For a handful of area residents, a walk through the park was simply a means of experiencing nature firsthand.
On Saturday, the Jamestown Audubon Society hosted a Wild Edibles walk at Bergman Park, in which a variety of wildflower species were explored and even consumed.
The walk was part of the Audubon's Wildflower Series, which took place throughout the month. Every week, the series consisted of a Wednesday evening lecture focusing on a variety of wildflower-related topics, followed by a Saturday afternoon walk at different locations.
Pictured above is Katie Finch, naturalist at the Jamestown Audubon Society. In the picture below, Finch points out a bee on top of a dandelion during a Wild Edibles walk at Bergman Park. Also pictured below is a lone woodland phlox spotted along the treeline at Bergman Park during the Audubon’s Wild Edibles walk on Saturday.
P-J photos by Gavin Paterniti
The other wildflower series topics included: wildflower ABC's, an introductory course featuring field guides and apps available for flower-seekers; the art of wildflower photography; and wildflower basics, which focused on the biology of spring flowers. The other Saturday field trips took place at Ander's Run in Irvine, Pa., Jamestown Community College's Hundred-Acre Lot and the College Lodge in Brocton.
This week's topic, known as Wild Edibles, featured a discussion by Audubon teacher and naturalist, Katie Finch, on the different parts of wildflowers, and how they can be used as food. Due to a grant from the Cornell Cooperative Extension for the Wild Edibles portion of the series, the cost to participate was $7, or $5 for friends of the nature center, which was half the cost of the other weeks' programs.
Finch, who led the walking tour at Bergman, said the idea behind the wildflower series fulfilled a host of roles for the flower enthusiast.
"I think the purpose was to help people identify wildflowers, so they know what they're looking at, and appreciate the biology behind wildflowers. Some of them are in the ground for five to seven years before you even see the flower," she said. "For our programs, we've had anywhere from six to 16 people at each walk or program. And we've been fairly happy with the response because it's a pretty narrow field of focus. So, we consider (the Wildflower Series) a success."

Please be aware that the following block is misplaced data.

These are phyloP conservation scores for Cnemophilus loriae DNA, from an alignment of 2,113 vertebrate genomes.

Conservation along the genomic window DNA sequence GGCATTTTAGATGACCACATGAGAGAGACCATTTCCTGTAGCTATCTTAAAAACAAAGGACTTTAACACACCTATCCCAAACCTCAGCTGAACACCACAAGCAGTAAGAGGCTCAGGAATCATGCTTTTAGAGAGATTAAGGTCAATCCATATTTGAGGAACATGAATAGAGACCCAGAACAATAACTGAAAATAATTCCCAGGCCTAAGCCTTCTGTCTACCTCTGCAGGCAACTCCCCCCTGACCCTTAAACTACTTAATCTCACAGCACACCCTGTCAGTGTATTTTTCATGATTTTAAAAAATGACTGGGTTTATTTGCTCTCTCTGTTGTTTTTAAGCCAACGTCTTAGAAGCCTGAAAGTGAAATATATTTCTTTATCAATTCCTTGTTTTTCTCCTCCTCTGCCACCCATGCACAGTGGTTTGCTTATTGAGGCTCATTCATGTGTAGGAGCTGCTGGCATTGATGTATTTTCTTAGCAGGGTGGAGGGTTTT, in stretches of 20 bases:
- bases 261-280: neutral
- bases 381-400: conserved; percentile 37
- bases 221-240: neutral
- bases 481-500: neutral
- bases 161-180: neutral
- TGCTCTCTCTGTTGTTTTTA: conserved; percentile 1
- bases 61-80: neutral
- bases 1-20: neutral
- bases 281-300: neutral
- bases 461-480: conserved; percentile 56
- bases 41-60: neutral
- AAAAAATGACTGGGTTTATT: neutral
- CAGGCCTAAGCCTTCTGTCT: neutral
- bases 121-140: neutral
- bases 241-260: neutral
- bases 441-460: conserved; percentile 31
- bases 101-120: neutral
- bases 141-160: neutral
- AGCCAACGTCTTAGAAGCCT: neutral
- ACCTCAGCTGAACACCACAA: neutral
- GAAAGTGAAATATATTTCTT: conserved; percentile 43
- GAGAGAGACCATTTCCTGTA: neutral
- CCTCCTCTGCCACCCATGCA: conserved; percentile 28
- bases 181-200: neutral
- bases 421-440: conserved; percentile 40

The walk at Bergman took place around the perimeter of the park, along the treeline, with a brief jaunt into the forest on the southern end of the park. Along the way, a variety of wildflower species were pointed out, discussed, and, in several cases, eaten. Finch gave a brief description of which types and parts of flowers were edible or inedible, as well as the flavors and smells they possess and different means of incorporating them into meals.
Some of the species the tour came across were: dandelions, field mustard, sumac, woodland phlox, burdock, Hawthorn flowers and berries, shagbark hickory, trout lilies, lily of the valley and leeks.
In the Wednesday lecture that preceded the walk, Finch talked about several concepts, such as identification and the sustainability of harvesting.
"In the lecture, I highlighted 12 different plants," she said. "So we looked at the identification of those plants, the habitat in which they're grown, how to harvest, when to harvest and then what to do with that afterwards; which is just as important. Because when you've taken time to go out and identify it and dig it up, you want to know how to eat it and for it to taste good. Because you're harvesting food. And, not only is it a fun trailside nibble when you're walking in the woods, it can be an accessible food to people, and part of your plate."
The Audubon's Wildflower Series was concluded with Saturday's walk at Bergman.